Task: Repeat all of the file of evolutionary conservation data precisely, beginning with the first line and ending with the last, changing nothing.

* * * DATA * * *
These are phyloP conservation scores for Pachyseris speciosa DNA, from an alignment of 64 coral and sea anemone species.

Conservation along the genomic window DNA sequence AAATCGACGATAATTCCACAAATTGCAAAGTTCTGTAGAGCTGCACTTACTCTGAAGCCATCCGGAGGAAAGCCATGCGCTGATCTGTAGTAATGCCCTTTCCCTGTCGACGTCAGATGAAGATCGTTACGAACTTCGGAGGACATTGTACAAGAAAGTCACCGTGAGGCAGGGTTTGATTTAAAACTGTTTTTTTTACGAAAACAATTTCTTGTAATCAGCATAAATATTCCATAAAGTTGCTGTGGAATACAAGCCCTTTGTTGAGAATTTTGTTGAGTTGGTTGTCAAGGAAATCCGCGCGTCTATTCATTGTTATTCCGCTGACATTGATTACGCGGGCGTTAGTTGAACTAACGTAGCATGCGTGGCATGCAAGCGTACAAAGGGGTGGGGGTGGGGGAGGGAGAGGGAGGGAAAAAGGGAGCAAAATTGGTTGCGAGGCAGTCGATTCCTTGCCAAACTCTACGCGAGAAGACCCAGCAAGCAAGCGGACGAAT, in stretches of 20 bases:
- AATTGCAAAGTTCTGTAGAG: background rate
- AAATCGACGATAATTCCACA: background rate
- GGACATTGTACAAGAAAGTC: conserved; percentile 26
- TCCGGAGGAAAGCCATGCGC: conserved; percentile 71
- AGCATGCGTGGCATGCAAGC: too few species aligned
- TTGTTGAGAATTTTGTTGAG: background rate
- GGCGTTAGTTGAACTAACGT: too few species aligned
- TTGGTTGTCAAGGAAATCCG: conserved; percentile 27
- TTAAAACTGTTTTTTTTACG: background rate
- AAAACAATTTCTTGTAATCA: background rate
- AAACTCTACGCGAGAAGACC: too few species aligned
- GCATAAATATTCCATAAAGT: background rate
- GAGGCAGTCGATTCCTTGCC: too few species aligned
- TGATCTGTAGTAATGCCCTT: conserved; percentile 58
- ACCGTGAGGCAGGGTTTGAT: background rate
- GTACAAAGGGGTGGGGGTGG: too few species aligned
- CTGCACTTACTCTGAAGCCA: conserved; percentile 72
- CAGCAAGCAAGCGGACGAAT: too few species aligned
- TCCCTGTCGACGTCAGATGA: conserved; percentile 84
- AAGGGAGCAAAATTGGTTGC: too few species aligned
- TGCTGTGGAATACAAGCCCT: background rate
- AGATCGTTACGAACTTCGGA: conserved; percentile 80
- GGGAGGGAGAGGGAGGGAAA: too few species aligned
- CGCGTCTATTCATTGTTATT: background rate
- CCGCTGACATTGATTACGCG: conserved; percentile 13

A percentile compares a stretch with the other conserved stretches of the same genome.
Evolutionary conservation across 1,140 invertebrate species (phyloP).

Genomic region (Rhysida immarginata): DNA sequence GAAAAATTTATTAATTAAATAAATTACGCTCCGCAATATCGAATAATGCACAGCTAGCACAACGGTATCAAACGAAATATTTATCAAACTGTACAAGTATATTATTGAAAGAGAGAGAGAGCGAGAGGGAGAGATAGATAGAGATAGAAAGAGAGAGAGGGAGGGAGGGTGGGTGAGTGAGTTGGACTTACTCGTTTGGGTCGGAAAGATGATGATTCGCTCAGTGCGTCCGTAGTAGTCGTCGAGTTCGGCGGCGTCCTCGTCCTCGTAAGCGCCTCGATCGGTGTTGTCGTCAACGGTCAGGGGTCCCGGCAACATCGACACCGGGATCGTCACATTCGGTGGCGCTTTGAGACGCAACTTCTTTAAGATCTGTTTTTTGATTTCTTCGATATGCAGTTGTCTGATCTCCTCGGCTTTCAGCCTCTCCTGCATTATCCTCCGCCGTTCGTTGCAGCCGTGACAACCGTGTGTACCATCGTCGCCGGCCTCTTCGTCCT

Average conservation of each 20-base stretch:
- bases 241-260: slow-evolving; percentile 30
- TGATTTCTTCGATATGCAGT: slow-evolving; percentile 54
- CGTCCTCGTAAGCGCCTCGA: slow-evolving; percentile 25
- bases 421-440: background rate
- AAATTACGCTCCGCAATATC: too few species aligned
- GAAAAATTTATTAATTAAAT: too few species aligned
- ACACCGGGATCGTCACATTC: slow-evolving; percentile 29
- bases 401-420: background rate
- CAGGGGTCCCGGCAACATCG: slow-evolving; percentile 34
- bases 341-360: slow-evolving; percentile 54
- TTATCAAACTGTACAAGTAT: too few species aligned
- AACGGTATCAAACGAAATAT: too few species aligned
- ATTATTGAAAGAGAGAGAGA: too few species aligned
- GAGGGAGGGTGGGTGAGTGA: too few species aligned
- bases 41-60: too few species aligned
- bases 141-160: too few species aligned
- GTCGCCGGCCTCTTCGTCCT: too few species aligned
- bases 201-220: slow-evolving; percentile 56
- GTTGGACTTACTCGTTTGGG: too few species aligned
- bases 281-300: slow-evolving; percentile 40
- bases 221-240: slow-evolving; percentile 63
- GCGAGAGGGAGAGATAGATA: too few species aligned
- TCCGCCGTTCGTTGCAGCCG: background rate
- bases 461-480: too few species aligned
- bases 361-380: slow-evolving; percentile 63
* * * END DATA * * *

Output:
These are phyloP conservation scores for Pachyseris speciosa DNA, from an alignment of 64 coral and sea anemone species.

Conservation along the genomic window DNA sequence AAATCGACGATAATTCCACAAATTGCAAAGTTCTGTAGAGCTGCACTTACTCTGAAGCCATCCGGAGGAAAGCCATGCGCTGATCTGTAGTAATGCCCTTTCCCTGTCGACGTCAGATGAAGATCGTTACGAACTTCGGAGGACATTGTACAAGAAAGTCACCGTGAGGCAGGGTTTGATTTAAAACTGTTTTTTTTACGAAAACAATTTCTTGTAATCAGCATAAATATTCCATAAAGTTGCTGTGGAATACAAGCCCTTTGTTGAGAATTTTGTTGAGTTGGTTGTCAAGGAAATCCGCGCGTCTATTCATTGTTATTCCGCTGACATTGATTACGCGGGCGTTAGTTGAACTAACGTAGCATGCGTGGCATGCAAGCGTACAAAGGGGTGGGGGTGGGGGAGGGAGAGGGAGGGAAAAAGGGAGCAAAATTGGTTGCGAGGCAGTCGATTCCTTGCCAAACTCTACGCGAGAAGACCCAGCAAGCAAGCGGACGAAT, in stretches of 20 bases:
- AATTGCAAAGTTCTGTAGAG: background rate
- AAATCGACGATAATTCCACA: background rate
- GGACATTGTACAAGAAAGTC: conserved; percentile 26
- TCCGGAGGAAAGCCATGCGC: conserved; percentile 71
- AGCATGCGTGGCATGCAAGC: too few species aligned
- TTGTTGAGAATTTTGTTGAG: background rate
- GGCGTTAGTTGAACTAACGT: too few species aligned
- TTGGTTGTCAAGGAAATCCG: conserved; percentile 27
- TTAAAACTGTTTTTTTTACG: background rate
- AAAACAATTTCTTGTAATCA: background rate
- AAACTCTACGCGAGAAGACC: too few species aligned
- GCATAAATATTCCATAAAGT: background rate
- GAGGCAGTCGATTCCTTGCC: too few species aligned
- TGATCTGTAGTAATGCCCTT: conserved; percentile 58
- ACCGTGAGGCAGGGTTTGAT: background rate
- GTACAAAGGGGTGGGGGTGG: too few species aligned
- CTGCACTTACTCTGAAGCCA: conserved; percentile 72
- CAGCAAGCAAGCGGACGAAT: too few species aligned
- TCCCTGTCGACGTCAGATGA: conserved; percentile 84
- AAGGGAGCAAAATTGGTTGC: too few species aligned
- TGCTGTGGAATACAAGCCCT: background rate
- AGATCGTTACGAACTTCGGA: conserved; percentile 80
- GGGAGGGAGAGGGAGGGAAA: too few species aligned
- CGCGTCTATTCATTGTTATT: background rate
- CCGCTGACATTGATTACGCG: conserved; percentile 13

A percentile compares a stretch with the other conserved stretches of the same genome.
Evolutionary conservation across 1,140 invertebrate species (phyloP).

Genomic region (Rhysida immarginata): DNA sequence GAAAAATTTATTAATTAAATAAATTACGCTCCGCAATATCGAATAATGCACAGCTAGCACAACGGTATCAAACGAAATATTTATCAAACTGTACAAGTATATTATTGAAAGAGAGAGAGAGCGAGAGGGAGAGATAGATAGAGATAGAAAGAGAGAGAGGGAGGGAGGGTGGGTGAGTGAGTTGGACTTACTCGTTTGGGTCGGAAAGATGATGATTCGCTCAGTGCGTCCGTAGTAGTCGTCGAGTTCGGCGGCGTCCTCGTCCTCGTAAGCGCCTCGATCGGTGTTGTCGTCAACGGTCAGGGGTCCCGGCAACATCGACACCGGGATCGTCACATTCGGTGGCGCTTTGAGACGCAACTTCTTTAAGATCTGTTTTTTGATTTCTTCGATATGCAGTTGTCTGATCTCCTCGGCTTTCAGCCTCTCCTGCATTATCCTCCGCCGTTCGTTGCAGCCGTGACAACCGTGTGTACCATCGTCGCCGGCCTCTTCGTCCT

Average conservation of each 20-base stretch:
- bases 241-260: slow-evolving; percentile 30
- TGATTTCTTCGATATGCAGT: slow-evolving; percentile 54
- CGTCCTCGTAAGCGCCTCGA: slow-evolving; percentile 25
- bases 421-440: background rate
- AAATTACGCTCCGCAATATC: too few species aligned
- GAAAAATTTATTAATTAAAT: too few species aligned
- ACACCGGGATCGTCACATTC: slow-evolving; percentile 29
- bases 401-420: background rate
- CAGGGGTCCCGGCAACATCG: slow-evolving; percentile 34
- bases 341-360: slow-evolving; percentile 54
- TTATCAAACTGTACAAGTAT: too few species aligned
- AACGGTATCAAACGAAATAT: too few species aligned
- ATTATTGAAAGAGAGAGAGA: too few species aligned
- GAGGGAGGGTGGGTGAGTGA: too few species aligned
- bases 41-60: too few species aligned
- bases 141-160: too few species aligned
- GTCGCCGGCCTCTTCGTCCT: too few species aligned
- bases 201-220: slow-evolving; percentile 56
- GTTGGACTTACTCGTTTGGG: too few species aligned
- bases 281-300: slow-evolving; percentile 40
- bases 221-240: slow-evolving; percentile 63
- GCGAGAGGGAGAGATAGATA: too few species aligned
- TCCGCCGTTCGTTGCAGCCG: background rate
- bases 461-480: too few species aligned
- bases 361-380: slow-evolving; percentile 63